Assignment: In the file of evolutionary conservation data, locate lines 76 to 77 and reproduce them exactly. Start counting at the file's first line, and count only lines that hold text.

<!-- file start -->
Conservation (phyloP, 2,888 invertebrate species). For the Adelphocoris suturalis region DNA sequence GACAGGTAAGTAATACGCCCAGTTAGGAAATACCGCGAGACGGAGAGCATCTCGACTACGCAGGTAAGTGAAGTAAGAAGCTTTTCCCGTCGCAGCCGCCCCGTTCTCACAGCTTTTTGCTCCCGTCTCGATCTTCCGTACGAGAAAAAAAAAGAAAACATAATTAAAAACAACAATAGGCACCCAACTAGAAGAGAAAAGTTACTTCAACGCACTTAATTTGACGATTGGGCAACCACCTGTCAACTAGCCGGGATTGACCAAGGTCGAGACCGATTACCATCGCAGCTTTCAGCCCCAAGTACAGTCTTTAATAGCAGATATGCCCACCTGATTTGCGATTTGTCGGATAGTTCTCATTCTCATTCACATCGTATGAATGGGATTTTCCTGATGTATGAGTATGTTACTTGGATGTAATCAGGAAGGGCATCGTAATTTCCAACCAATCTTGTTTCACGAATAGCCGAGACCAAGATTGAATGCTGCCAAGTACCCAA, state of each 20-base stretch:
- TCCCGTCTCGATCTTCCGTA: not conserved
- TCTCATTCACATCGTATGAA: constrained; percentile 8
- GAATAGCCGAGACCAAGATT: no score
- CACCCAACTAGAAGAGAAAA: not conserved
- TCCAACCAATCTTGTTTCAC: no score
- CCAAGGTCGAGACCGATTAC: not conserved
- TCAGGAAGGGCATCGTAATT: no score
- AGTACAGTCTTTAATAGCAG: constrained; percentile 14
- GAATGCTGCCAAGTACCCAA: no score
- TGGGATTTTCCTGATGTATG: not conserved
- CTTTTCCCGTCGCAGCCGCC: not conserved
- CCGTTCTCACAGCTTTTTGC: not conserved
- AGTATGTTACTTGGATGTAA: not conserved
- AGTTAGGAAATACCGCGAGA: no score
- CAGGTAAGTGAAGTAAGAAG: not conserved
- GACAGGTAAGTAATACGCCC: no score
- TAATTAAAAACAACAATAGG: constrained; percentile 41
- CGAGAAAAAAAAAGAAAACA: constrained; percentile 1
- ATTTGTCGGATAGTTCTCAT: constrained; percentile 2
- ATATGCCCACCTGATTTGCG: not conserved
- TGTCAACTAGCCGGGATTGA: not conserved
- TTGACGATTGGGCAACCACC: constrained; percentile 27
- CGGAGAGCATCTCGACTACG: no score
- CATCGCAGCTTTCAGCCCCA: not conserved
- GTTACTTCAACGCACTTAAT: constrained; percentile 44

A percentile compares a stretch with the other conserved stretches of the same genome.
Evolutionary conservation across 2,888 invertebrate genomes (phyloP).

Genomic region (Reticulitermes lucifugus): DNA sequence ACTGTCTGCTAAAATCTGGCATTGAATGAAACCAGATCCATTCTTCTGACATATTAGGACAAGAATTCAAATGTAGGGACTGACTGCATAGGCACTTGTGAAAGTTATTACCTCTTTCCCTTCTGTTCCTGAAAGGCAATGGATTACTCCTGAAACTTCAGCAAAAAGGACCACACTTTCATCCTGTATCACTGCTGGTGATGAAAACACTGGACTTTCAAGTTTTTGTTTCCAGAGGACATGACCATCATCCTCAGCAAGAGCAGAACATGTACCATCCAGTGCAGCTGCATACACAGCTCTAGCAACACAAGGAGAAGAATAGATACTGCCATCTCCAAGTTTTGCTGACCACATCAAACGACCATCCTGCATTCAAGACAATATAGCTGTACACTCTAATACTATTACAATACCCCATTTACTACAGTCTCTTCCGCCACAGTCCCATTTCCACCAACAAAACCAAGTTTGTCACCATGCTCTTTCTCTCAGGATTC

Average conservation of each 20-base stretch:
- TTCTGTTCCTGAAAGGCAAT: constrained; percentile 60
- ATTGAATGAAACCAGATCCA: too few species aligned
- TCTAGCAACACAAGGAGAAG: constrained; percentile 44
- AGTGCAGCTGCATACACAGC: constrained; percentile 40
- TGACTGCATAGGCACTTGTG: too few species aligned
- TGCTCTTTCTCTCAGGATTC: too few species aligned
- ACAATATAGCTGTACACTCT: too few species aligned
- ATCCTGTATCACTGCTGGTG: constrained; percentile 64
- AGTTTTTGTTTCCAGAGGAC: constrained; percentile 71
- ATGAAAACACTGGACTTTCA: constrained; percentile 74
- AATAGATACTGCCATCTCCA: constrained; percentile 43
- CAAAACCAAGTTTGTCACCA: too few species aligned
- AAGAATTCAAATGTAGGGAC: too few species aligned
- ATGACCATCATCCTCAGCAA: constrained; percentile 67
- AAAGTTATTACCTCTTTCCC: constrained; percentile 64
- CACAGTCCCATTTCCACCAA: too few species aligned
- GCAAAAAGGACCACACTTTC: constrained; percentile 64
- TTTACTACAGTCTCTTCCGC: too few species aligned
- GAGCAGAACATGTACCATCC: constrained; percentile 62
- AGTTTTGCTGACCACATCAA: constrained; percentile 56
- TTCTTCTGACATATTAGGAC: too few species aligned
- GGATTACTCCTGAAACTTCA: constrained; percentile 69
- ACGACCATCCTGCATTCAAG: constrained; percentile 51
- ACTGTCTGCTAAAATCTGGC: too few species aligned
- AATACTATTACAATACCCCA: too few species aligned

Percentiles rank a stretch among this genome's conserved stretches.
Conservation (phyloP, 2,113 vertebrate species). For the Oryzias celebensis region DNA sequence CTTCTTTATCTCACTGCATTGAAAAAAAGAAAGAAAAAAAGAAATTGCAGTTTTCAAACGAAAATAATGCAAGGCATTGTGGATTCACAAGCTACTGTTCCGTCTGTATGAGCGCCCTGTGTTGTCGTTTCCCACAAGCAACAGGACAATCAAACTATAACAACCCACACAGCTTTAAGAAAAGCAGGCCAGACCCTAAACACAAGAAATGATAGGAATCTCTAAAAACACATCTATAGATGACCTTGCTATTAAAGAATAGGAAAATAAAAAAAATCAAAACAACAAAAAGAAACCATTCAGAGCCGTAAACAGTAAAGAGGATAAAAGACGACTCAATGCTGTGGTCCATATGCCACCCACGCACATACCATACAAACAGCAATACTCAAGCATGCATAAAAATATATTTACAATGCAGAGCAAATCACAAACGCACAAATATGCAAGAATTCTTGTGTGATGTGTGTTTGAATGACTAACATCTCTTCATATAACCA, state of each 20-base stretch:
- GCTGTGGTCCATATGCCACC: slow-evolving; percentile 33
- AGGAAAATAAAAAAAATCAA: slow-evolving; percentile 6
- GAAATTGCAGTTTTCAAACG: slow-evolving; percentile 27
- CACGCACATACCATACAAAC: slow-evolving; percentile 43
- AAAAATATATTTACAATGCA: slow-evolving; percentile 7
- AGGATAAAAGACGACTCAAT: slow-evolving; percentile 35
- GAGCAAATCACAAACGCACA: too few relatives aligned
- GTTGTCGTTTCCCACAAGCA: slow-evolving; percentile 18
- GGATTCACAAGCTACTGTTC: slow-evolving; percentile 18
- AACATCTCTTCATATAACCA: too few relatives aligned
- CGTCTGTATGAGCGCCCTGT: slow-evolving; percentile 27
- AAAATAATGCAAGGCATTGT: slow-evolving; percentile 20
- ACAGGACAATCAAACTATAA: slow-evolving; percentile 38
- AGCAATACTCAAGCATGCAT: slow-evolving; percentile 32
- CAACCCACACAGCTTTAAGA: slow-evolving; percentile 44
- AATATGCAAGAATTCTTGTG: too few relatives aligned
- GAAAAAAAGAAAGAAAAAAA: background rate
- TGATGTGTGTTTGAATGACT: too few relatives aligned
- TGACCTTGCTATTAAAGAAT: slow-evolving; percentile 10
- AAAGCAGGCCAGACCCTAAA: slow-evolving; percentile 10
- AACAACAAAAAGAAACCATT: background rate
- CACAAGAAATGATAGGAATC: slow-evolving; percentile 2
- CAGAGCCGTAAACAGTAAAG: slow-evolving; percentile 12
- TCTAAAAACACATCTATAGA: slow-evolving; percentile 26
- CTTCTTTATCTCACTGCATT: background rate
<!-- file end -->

- TGACCTTGCTATTAAAGAAT: slow-evolving; percentile 10
- AAAGCAGGCCAGACCCTAAA: slow-evolving; percentile 10